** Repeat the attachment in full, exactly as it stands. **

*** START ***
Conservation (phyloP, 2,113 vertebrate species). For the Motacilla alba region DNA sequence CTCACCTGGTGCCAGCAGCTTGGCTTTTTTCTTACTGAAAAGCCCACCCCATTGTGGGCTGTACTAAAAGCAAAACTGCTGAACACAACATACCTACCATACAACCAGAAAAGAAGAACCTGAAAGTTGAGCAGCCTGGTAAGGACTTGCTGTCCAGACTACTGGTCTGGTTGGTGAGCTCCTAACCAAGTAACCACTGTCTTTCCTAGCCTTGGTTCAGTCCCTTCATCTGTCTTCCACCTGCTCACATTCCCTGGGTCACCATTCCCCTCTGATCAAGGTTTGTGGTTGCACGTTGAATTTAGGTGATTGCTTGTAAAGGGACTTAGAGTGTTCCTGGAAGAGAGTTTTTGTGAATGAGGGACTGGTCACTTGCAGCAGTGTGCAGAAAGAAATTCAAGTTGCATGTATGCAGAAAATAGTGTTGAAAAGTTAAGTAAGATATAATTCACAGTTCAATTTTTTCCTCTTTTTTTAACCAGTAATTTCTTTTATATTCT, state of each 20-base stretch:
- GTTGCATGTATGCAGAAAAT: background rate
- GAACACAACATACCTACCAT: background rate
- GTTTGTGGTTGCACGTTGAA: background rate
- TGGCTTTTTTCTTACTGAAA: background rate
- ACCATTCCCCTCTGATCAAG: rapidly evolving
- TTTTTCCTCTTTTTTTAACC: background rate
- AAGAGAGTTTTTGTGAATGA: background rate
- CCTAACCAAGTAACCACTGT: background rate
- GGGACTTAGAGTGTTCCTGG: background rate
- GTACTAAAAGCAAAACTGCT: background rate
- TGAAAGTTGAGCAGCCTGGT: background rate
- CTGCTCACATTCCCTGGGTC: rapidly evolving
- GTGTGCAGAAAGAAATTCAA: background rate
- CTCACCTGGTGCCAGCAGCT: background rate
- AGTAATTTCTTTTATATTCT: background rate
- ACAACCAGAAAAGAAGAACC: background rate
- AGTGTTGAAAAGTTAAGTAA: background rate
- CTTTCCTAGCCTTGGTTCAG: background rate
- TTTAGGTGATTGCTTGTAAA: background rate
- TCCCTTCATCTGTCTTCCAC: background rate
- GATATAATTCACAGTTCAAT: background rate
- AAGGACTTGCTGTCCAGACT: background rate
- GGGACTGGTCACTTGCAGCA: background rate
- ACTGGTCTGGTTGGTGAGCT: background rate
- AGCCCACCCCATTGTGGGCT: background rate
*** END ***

Conservation (phyloP, 2,113 vertebrate species). For the Motacilla alba region DNA sequence CTCACCTGGTGCCAGCAGCTTGGCTTTTTTCTTACTGAAAAGCCCACCCCATTGTGGGCTGTACTAAAAGCAAAACTGCTGAACACAACATACCTACCATACAACCAGAAAAGAAGAACCTGAAAGTTGAGCAGCCTGGTAAGGACTTGCTGTCCAGACTACTGGTCTGGTTGGTGAGCTCCTAACCAAGTAACCACTGTCTTTCCTAGCCTTGGTTCAGTCCCTTCATCTGTCTTCCACCTGCTCACATTCCCTGGGTCACCATTCCCCTCTGATCAAGGTTTGTGGTTGCACGTTGAATTTAGGTGATTGCTTGTAAAGGGACTTAGAGTGTTCCTGGAAGAGAGTTTTTGTGAATGAGGGACTGGTCACTTGCAGCAGTGTGCAGAAAGAAATTCAAGTTGCATGTATGCAGAAAATAGTGTTGAAAAGTTAAGTAAGATATAATTCACAGTTCAATTTTTTCCTCTTTTTTTAACCAGTAATTTCTTTTATATTCT, state of each 20-base stretch:
- GTTGCATGTATGCAGAAAAT: background rate
- GAACACAACATACCTACCAT: background rate
- GTTTGTGGTTGCACGTTGAA: background rate
- TGGCTTTTTTCTTACTGAAA: background rate
- ACCATTCCCCTCTGATCAAG: rapidly evolving
- TTTTTCCTCTTTTTTTAACC: background rate
- AAGAGAGTTTTTGTGAATGA: background rate
- CCTAACCAAGTAACCACTGT: background rate
- GGGACTTAGAGTGTTCCTGG: background rate
- GTACTAAAAGCAAAACTGCT: background rate
- TGAAAGTTGAGCAGCCTGGT: background rate
- CTGCTCACATTCCCTGGGTC: rapidly evolving
- GTGTGCAGAAAGAAATTCAA: background rate
- CTCACCTGGTGCCAGCAGCT: background rate
- AGTAATTTCTTTTATATTCT: background rate
- ACAACCAGAAAAGAAGAACC: background rate
- AGTGTTGAAAAGTTAAGTAA: background rate
- CTTTCCTAGCCTTGGTTCAG: background rate
- TTTAGGTGATTGCTTGTAAA: background rate
- TCCCTTCATCTGTCTTCCAC: background rate
- GATATAATTCACAGTTCAAT: background rate
- AAGGACTTGCTGTCCAGACT: background rate
- GGGACTGGTCACTTGCAGCA: background rate
- ACTGGTCTGGTTGGTGAGCT: background rate
- AGCCCACCCCATTGTGGGCT: background rate